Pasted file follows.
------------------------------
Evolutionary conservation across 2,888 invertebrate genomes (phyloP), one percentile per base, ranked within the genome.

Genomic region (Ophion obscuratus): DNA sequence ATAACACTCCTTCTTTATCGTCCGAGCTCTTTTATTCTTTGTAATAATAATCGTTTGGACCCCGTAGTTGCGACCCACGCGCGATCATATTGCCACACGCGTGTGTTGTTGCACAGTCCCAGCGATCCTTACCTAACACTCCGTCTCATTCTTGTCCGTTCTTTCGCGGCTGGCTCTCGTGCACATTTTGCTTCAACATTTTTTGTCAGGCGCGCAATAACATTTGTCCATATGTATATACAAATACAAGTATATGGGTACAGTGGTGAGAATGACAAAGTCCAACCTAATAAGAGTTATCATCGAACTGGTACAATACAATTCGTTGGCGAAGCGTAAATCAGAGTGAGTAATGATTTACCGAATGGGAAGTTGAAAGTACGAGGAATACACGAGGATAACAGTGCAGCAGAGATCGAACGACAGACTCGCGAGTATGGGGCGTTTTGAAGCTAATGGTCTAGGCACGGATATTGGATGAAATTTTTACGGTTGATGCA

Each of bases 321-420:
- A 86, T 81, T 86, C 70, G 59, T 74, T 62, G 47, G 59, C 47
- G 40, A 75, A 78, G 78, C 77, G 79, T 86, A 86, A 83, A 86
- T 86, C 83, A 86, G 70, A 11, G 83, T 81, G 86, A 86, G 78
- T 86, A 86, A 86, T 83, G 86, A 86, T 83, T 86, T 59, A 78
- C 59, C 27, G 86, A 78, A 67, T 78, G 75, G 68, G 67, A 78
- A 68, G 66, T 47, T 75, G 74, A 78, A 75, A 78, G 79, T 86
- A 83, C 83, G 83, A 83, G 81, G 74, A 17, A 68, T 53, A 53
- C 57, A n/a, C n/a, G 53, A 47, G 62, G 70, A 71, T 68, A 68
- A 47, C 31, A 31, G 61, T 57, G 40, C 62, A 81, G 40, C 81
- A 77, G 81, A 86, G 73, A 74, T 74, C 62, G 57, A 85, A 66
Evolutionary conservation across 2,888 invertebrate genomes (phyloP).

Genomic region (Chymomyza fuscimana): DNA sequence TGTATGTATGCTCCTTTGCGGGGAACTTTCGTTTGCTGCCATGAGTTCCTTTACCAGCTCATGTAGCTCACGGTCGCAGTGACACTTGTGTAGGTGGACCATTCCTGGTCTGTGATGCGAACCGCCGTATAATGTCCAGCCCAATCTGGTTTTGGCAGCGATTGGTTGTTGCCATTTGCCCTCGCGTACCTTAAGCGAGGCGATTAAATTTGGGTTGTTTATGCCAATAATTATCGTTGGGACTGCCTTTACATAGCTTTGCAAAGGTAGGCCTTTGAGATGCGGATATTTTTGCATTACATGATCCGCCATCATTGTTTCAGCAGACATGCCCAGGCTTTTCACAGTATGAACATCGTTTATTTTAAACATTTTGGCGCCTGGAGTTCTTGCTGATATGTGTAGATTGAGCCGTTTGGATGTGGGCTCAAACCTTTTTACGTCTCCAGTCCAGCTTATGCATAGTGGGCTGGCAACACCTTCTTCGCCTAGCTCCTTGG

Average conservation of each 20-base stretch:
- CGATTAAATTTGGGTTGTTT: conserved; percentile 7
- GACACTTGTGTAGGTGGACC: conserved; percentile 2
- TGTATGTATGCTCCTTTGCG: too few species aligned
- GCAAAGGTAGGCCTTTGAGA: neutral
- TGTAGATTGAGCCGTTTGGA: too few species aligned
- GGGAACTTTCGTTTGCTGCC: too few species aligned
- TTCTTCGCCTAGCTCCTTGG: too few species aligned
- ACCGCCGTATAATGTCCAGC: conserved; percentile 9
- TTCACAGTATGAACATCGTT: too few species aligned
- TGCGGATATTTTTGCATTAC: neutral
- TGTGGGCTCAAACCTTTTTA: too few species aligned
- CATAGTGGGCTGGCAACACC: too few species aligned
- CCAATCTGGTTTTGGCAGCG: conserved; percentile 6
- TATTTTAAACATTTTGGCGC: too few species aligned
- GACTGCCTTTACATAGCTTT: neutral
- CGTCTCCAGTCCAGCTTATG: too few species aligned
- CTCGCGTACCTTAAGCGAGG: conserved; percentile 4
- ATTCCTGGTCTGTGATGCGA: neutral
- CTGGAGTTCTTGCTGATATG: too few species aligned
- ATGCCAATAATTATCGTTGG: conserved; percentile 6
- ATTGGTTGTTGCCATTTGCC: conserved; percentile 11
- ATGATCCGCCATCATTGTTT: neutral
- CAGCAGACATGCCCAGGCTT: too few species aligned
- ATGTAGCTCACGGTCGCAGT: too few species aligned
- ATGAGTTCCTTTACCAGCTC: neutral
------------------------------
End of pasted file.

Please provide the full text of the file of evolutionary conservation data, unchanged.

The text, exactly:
Evolutionary conservation across 2,888 invertebrate genomes (phyloP), one percentile per base, ranked within the genome.

Genomic region (Ophion obscuratus): DNA sequence ATAACACTCCTTCTTTATCGTCCGAGCTCTTTTATTCTTTGTAATAATAATCGTTTGGACCCCGTAGTTGCGACCCACGCGCGATCATATTGCCACACGCGTGTGTTGTTGCACAGTCCCAGCGATCCTTACCTAACACTCCGTCTCATTCTTGTCCGTTCTTTCGCGGCTGGCTCTCGTGCACATTTTGCTTCAACATTTTTTGTCAGGCGCGCAATAACATTTGTCCATATGTATATACAAATACAAGTATATGGGTACAGTGGTGAGAATGACAAAGTCCAACCTAATAAGAGTTATCATCGAACTGGTACAATACAATTCGTTGGCGAAGCGTAAATCAGAGTGAGTAATGATTTACCGAATGGGAAGTTGAAAGTACGAGGAATACACGAGGATAACAGTGCAGCAGAGATCGAACGACAGACTCGCGAGTATGGGGCGTTTTGAAGCTAATGGTCTAGGCACGGATATTGGATGAAATTTTTACGGTTGATGCA

Each of bases 321-420:
- A 86, T 81, T 86, C 70, G 59, T 74, T 62, G 47, G 59, C 47
- G 40, A 75, A 78, G 78, C 77, G 79, T 86, A 86, A 83, A 86
- T 86, C 83, A 86, G 70, A 11, G 83, T 81, G 86, A 86, G 78
- T 86, A 86, A 86, T 83, G 86, A 86, T 83, T 86, T 59, A 78
- C 59, C 27, G 86, A 78, A 67, T 78, G 75, G 68, G 67, A 78
- A 68, G 66, T 47, T 75, G 74, A 78, A 75, A 78, G 79, T 86
- A 83, C 83, G 83, A 83, G 81, G 74, A 17, A 68, T 53, A 53
- C 57, A n/a, C n/a, G 53, A 47, G 62, G 70, A 71, T 68, A 68
- A 47, C 31, A 31, G 61, T 57, G 40, C 62, A 81, G 40, C 81
- A 77, G 81, A 86, G 73, A 74, T 74, C 62, G 57, A 85, A 66
Evolutionary conservation across 2,888 invertebrate genomes (phyloP).

Genomic region (Chymomyza fuscimana): DNA sequence TGTATGTATGCTCCTTTGCGGGGAACTTTCGTTTGCTGCCATGAGTTCCTTTACCAGCTCATGTAGCTCACGGTCGCAGTGACACTTGTGTAGGTGGACCATTCCTGGTCTGTGATGCGAACCGCCGTATAATGTCCAGCCCAATCTGGTTTTGGCAGCGATTGGTTGTTGCCATTTGCCCTCGCGTACCTTAAGCGAGGCGATTAAATTTGGGTTGTTTATGCCAATAATTATCGTTGGGACTGCCTTTACATAGCTTTGCAAAGGTAGGCCTTTGAGATGCGGATATTTTTGCATTACATGATCCGCCATCATTGTTTCAGCAGACATGCCCAGGCTTTTCACAGTATGAACATCGTTTATTTTAAACATTTTGGCGCCTGGAGTTCTTGCTGATATGTGTAGATTGAGCCGTTTGGATGTGGGCTCAAACCTTTTTACGTCTCCAGTCCAGCTTATGCATAGTGGGCTGGCAACACCTTCTTCGCCTAGCTCCTTGG

Average conservation of each 20-base stretch:
- CGATTAAATTTGGGTTGTTT: conserved; percentile 7
- GACACTTGTGTAGGTGGACC: conserved; percentile 2
- TGTATGTATGCTCCTTTGCG: too few species aligned
- GCAAAGGTAGGCCTTTGAGA: neutral
- TGTAGATTGAGCCGTTTGGA: too few species aligned
- GGGAACTTTCGTTTGCTGCC: too few species aligned
- TTCTTCGCCTAGCTCCTTGG: too few species aligned
- ACCGCCGTATAATGTCCAGC: conserved; percentile 9
- TTCACAGTATGAACATCGTT: too few species aligned
- TGCGGATATTTTTGCATTAC: neutral
- TGTGGGCTCAAACCTTTTTA: too few species aligned
- CATAGTGGGCTGGCAACACC: too few species aligned
- CCAATCTGGTTTTGGCAGCG: conserved; percentile 6
- TATTTTAAACATTTTGGCGC: too few species aligned
- GACTGCCTTTACATAGCTTT: neutral
- CGTCTCCAGTCCAGCTTATG: too few species aligned
- CTCGCGTACCTTAAGCGAGG: conserved; percentile 4
- ATTCCTGGTCTGTGATGCGA: neutral
- CTGGAGTTCTTGCTGATATG: too few species aligned
- ATGCCAATAATTATCGTTGG: conserved; percentile 6
- ATTGGTTGTTGCCATTTGCC: conserved; percentile 11
- ATGATCCGCCATCATTGTTT: neutral
- CAGCAGACATGCCCAGGCTT: too few species aligned
- ATGTAGCTCACGGTCGCAGT: too few species aligned
- ATGAGTTCCTTTACCAGCTC: neutral